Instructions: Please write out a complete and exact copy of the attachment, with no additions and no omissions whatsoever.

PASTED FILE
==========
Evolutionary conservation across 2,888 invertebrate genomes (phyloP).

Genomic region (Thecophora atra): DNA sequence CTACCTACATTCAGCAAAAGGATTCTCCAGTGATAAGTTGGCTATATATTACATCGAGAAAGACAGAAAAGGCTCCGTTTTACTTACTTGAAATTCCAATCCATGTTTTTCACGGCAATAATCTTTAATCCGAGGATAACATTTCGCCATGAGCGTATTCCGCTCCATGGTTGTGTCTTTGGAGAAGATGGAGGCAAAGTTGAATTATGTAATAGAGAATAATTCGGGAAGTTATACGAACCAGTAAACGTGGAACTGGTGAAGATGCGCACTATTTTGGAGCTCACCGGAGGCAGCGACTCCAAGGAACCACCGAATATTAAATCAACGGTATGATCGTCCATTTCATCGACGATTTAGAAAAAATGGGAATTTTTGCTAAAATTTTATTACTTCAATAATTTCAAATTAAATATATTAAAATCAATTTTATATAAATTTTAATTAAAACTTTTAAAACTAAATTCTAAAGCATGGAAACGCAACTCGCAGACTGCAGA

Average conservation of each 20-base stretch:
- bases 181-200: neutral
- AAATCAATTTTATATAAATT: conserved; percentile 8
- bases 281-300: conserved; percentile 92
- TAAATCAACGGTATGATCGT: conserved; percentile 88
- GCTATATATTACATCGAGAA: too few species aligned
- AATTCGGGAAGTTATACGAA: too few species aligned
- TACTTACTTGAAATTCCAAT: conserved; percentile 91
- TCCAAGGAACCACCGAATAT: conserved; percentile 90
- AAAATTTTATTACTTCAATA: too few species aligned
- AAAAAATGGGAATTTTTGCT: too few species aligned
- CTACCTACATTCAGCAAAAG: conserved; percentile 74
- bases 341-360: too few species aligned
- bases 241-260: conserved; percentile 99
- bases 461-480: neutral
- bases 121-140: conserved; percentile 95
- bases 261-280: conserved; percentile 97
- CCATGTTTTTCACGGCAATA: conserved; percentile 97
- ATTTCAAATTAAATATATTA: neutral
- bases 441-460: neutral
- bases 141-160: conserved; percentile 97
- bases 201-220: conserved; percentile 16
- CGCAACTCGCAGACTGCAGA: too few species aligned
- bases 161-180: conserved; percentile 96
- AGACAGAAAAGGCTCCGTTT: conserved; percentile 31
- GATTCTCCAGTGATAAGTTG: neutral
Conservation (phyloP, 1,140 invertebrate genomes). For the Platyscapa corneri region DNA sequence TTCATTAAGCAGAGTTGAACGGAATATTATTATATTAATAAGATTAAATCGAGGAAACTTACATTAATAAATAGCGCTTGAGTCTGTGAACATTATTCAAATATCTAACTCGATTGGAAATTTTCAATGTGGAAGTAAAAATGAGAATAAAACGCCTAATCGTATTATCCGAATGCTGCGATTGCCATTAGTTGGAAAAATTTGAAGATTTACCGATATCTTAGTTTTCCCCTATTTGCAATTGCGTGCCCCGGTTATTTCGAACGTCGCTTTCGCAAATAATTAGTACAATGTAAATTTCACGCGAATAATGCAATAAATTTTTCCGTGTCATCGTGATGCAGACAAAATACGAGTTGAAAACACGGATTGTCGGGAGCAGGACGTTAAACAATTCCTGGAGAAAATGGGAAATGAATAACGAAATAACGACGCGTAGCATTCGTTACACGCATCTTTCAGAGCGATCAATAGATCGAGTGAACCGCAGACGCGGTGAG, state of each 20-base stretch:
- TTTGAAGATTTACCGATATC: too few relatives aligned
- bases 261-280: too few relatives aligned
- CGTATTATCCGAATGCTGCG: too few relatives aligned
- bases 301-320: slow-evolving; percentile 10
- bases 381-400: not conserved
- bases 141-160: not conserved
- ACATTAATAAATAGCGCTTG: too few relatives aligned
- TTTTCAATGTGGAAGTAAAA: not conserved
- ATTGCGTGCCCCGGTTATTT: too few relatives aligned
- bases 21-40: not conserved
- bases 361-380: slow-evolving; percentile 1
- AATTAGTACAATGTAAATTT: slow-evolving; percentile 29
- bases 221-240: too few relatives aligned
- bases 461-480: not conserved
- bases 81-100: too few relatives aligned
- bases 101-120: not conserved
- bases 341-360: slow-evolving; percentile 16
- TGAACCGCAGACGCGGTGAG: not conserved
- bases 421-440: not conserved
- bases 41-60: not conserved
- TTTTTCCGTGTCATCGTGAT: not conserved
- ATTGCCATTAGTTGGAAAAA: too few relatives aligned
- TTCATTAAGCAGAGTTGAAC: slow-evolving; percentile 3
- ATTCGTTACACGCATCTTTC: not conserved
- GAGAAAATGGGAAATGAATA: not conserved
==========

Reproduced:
Evolutionary conservation across 2,888 invertebrate genomes (phyloP).

Genomic region (Thecophora atra): DNA sequence CTACCTACATTCAGCAAAAGGATTCTCCAGTGATAAGTTGGCTATATATTACATCGAGAAAGACAGAAAAGGCTCCGTTTTACTTACTTGAAATTCCAATCCATGTTTTTCACGGCAATAATCTTTAATCCGAGGATAACATTTCGCCATGAGCGTATTCCGCTCCATGGTTGTGTCTTTGGAGAAGATGGAGGCAAAGTTGAATTATGTAATAGAGAATAATTCGGGAAGTTATACGAACCAGTAAACGTGGAACTGGTGAAGATGCGCACTATTTTGGAGCTCACCGGAGGCAGCGACTCCAAGGAACCACCGAATATTAAATCAACGGTATGATCGTCCATTTCATCGACGATTTAGAAAAAATGGGAATTTTTGCTAAAATTTTATTACTTCAATAATTTCAAATTAAATATATTAAAATCAATTTTATATAAATTTTAATTAAAACTTTTAAAACTAAATTCTAAAGCATGGAAACGCAACTCGCAGACTGCAGA

Average conservation of each 20-base stretch:
- bases 181-200: neutral
- AAATCAATTTTATATAAATT: conserved; percentile 8
- bases 281-300: conserved; percentile 92
- TAAATCAACGGTATGATCGT: conserved; percentile 88
- GCTATATATTACATCGAGAA: too few species aligned
- AATTCGGGAAGTTATACGAA: too few species aligned
- TACTTACTTGAAATTCCAAT: conserved; percentile 91
- TCCAAGGAACCACCGAATAT: conserved; percentile 90
- AAAATTTTATTACTTCAATA: too few species aligned
- AAAAAATGGGAATTTTTGCT: too few species aligned
- CTACCTACATTCAGCAAAAG: conserved; percentile 74
- bases 341-360: too few species aligned
- bases 241-260: conserved; percentile 99
- bases 461-480: neutral
- bases 121-140: conserved; percentile 95
- bases 261-280: conserved; percentile 97
- CCATGTTTTTCACGGCAATA: conserved; percentile 97
- ATTTCAAATTAAATATATTA: neutral
- bases 441-460: neutral
- bases 141-160: conserved; percentile 97
- bases 201-220: conserved; percentile 16
- CGCAACTCGCAGACTGCAGA: too few species aligned
- bases 161-180: conserved; percentile 96
- AGACAGAAAAGGCTCCGTTT: conserved; percentile 31
- GATTCTCCAGTGATAAGTTG: neutral
Conservation (phyloP, 1,140 invertebrate genomes). For the Platyscapa corneri region DNA sequence TTCATTAAGCAGAGTTGAACGGAATATTATTATATTAATAAGATTAAATCGAGGAAACTTACATTAATAAATAGCGCTTGAGTCTGTGAACATTATTCAAATATCTAACTCGATTGGAAATTTTCAATGTGGAAGTAAAAATGAGAATAAAACGCCTAATCGTATTATCCGAATGCTGCGATTGCCATTAGTTGGAAAAATTTGAAGATTTACCGATATCTTAGTTTTCCCCTATTTGCAATTGCGTGCCCCGGTTATTTCGAACGTCGCTTTCGCAAATAATTAGTACAATGTAAATTTCACGCGAATAATGCAATAAATTTTTCCGTGTCATCGTGATGCAGACAAAATACGAGTTGAAAACACGGATTGTCGGGAGCAGGACGTTAAACAATTCCTGGAGAAAATGGGAAATGAATAACGAAATAACGACGCGTAGCATTCGTTACACGCATCTTTCAGAGCGATCAATAGATCGAGTGAACCGCAGACGCGGTGAG, state of each 20-base stretch:
- TTTGAAGATTTACCGATATC: too few relatives aligned
- bases 261-280: too few relatives aligned
- CGTATTATCCGAATGCTGCG: too few relatives aligned
- bases 301-320: slow-evolving; percentile 10
- bases 381-400: not conserved
- bases 141-160: not conserved
- ACATTAATAAATAGCGCTTG: too few relatives aligned
- TTTTCAATGTGGAAGTAAAA: not conserved
- ATTGCGTGCCCCGGTTATTT: too few relatives aligned
- bases 21-40: not conserved
- bases 361-380: slow-evolving; percentile 1
- AATTAGTACAATGTAAATTT: slow-evolving; percentile 29
- bases 221-240: too few relatives aligned
- bases 461-480: not conserved
- bases 81-100: too few relatives aligned
- bases 101-120: not conserved
- bases 341-360: slow-evolving; percentile 16
- TGAACCGCAGACGCGGTGAG: not conserved
- bases 421-440: not conserved
- bases 41-60: not conserved
- TTTTTCCGTGTCATCGTGAT: not conserved
- ATTGCCATTAGTTGGAAAAA: too few relatives aligned
- TTCATTAAGCAGAGTTGAAC: slow-evolving; percentile 3
- ATTCGTTACACGCATCTTTC: not conserved
- GAGAAAATGGGAAATGAATA: not conserved